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African Americans in U.S. Foreign Policy

From the Era of Frederick Douglass to the Age of Obama

Exploring the many facets of African American participation in the U.S. foreign policy apparatus

Bookended by remarks from African American diplomats Walter C. Carrington and Charles Stith, the essays in this volume use close readings of speeches, letters, historical archives, diaries, memoirs of policymakers, and newly available FBI files to confront much-neglected questions related to race and foreign relations in the United States. Why, for instance, did African Americans profess loyalty and support for the diplomatic initiatives of a nation that undermined their social, political, and economic well-being through racist policies and cultural practices? Other contributions explore African Americans' history in the diplomatic and consular services and the influential roles of cultural ambassadors like Joe Louis and Louis Armstrong. The volume concludes with an analysis of the effects on race and foreign policy in the administration of Barack Obama.

Groundbreaking and critical, African Americans in U.S. Foreign Policy expands on the scope and themes of recent collections to offer the most up-to-date scholarship to students in a range of disciplines, including U.S. and African American history, Africana studies, political science, and American studies.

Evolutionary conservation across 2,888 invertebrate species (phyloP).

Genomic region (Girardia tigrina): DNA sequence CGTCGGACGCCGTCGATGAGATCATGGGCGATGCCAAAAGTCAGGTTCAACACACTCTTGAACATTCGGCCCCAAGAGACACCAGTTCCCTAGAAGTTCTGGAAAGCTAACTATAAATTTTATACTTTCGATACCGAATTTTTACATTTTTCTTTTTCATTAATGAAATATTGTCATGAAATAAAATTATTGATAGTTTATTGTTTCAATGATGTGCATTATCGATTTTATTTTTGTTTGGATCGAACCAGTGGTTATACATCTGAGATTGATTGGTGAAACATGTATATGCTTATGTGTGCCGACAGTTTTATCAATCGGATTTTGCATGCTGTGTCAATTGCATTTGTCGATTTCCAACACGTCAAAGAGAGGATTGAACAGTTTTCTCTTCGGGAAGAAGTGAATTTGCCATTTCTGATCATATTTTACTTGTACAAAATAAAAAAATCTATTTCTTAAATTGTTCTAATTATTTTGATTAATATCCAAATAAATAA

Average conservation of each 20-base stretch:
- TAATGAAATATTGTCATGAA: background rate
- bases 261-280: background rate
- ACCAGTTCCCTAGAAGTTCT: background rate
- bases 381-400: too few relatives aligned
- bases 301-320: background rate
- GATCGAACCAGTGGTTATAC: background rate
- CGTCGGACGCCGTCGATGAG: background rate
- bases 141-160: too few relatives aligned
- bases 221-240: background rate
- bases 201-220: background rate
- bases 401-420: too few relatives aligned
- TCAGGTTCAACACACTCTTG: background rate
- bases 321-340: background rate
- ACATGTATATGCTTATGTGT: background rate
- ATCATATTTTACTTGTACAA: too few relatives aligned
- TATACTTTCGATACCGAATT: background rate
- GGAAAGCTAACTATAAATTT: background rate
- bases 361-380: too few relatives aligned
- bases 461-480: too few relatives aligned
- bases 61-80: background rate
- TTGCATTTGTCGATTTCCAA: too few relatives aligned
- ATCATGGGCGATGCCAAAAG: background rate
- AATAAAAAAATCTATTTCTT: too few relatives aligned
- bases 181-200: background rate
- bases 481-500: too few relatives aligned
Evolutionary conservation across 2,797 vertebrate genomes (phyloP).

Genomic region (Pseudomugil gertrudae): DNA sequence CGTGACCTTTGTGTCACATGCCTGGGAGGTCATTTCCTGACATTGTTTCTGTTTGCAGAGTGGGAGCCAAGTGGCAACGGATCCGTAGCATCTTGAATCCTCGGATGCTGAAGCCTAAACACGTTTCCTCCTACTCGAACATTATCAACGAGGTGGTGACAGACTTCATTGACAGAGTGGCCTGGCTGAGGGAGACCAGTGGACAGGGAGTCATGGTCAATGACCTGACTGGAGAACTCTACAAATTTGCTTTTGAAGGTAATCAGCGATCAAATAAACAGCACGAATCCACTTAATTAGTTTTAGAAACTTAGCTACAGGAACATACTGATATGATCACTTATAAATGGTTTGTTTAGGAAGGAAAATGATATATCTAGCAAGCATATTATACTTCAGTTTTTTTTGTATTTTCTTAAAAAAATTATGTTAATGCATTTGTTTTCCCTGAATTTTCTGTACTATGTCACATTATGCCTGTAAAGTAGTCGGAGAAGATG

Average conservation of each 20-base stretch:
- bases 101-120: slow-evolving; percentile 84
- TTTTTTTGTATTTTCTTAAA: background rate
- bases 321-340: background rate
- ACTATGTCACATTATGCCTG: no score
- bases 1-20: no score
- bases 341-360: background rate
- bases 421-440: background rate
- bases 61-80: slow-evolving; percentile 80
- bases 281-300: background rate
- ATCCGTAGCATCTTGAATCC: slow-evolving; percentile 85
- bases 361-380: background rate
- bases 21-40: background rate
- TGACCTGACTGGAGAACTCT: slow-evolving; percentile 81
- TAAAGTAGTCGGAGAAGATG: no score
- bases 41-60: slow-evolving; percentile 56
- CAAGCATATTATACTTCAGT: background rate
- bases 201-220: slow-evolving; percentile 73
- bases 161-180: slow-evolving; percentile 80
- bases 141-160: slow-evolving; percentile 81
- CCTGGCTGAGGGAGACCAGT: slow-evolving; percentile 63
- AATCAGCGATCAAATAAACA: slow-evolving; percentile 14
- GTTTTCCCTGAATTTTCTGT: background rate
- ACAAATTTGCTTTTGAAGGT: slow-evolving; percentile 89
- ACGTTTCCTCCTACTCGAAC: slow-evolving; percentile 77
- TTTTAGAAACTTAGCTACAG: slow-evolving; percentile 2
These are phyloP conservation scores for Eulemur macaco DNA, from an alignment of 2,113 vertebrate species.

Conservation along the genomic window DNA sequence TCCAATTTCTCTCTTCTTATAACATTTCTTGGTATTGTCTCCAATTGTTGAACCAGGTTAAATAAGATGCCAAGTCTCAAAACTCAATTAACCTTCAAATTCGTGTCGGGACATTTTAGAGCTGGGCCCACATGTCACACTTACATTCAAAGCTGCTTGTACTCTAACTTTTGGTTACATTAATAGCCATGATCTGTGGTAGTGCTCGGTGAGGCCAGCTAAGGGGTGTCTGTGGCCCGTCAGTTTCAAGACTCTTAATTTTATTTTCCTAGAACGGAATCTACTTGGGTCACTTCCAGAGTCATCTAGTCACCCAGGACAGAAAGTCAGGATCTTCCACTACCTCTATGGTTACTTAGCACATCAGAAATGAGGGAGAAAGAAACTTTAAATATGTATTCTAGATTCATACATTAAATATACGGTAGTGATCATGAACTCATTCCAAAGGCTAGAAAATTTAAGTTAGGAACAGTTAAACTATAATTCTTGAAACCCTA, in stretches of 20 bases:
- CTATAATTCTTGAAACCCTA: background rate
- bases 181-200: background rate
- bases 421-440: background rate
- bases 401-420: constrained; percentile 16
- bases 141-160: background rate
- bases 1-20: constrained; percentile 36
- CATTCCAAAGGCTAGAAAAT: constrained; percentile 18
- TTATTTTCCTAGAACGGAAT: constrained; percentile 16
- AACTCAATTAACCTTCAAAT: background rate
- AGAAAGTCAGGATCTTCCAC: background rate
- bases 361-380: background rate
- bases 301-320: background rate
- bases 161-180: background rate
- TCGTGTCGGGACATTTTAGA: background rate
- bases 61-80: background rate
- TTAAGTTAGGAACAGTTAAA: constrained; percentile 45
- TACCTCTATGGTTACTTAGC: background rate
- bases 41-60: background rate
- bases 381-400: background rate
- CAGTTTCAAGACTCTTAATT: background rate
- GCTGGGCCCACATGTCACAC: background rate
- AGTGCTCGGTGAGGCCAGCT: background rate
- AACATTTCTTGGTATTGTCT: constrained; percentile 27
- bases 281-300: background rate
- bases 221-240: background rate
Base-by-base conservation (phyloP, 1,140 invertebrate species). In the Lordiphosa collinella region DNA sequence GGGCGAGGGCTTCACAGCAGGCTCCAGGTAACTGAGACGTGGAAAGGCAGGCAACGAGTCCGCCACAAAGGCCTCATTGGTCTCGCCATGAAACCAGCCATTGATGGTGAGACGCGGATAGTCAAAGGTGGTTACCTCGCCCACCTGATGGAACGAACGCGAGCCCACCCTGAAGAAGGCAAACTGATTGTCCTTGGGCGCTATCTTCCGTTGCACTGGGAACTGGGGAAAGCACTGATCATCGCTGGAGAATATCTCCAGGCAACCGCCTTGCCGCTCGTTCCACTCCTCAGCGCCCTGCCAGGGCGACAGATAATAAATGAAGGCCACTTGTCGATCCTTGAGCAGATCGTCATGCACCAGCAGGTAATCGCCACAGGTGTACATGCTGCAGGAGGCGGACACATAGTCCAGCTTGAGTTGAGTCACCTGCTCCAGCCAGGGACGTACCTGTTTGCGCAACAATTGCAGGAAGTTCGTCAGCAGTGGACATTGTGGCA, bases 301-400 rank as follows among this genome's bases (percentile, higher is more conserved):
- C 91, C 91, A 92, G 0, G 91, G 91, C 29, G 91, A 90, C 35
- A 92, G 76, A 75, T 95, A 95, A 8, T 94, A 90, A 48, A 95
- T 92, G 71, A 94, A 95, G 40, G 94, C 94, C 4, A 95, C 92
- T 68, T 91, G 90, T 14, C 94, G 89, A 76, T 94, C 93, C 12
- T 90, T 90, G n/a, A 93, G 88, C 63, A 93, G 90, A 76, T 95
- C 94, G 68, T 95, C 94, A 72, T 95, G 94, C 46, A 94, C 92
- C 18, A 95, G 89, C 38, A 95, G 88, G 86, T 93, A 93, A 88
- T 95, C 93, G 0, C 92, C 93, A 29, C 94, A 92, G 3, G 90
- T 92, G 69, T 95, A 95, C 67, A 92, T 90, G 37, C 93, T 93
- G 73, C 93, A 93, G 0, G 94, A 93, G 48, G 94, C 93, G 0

"Several of this collection's chapters and topics will certainly spur new and further research in African American and US diplomatic history. African Americans in U.S. Foreign Policy will particularly interest those concerned with the history and challenges faced by African Americans involved in the making and execution of US foreign policy."--H-Net Review

"This thought-provoking work reveals the continuing complexity of African American foreign policy elites in shaping and executing American foreign policy. Highly recommended."--Choice

"Sheds light on understudied but timely phenomena at the intersection of race and U.S. foreign relations and does so in new and exciting ways. Expands the chronological and thematic scopes of existing works, making it truly original. I am convinced that this book will intervene in many scholarly conversations for years to come by offering something truly unique."--George White Jr., author of Holding the Line: Race, Racism, and American Foreign Policy toward Africa, 19531961

"The essays presented in African Americans in U.S. Foreign Policy raise important questions and provide insightful answers to them through rigorous archival and interpretive methods. The end result is a book that significantly advances our understanding of African Americans in the U.S. foreign policy-making arena. This outstanding book should be read widely by scholars of history, African American Studies, and political science."--Alvin B. Tillery Jr., author of Between Homeland and Motherland: Africa, U.S. Foreign Policy, and Black Leadership in America


Allison Blakely is Professor Emeritus of History at Boston University. Linda Heywood is a professor of African American studies and history at Boston University and author of Contested Power in Angola: 1840s to the Present. Charles Stith is an adjunct professor of international relations and director of the African Presidential Center at Boston University, and the author of Political Religion. Joshua C. Yesnowitz has been a lecturer in American politics and research methods at Boston University and Suffolk University.

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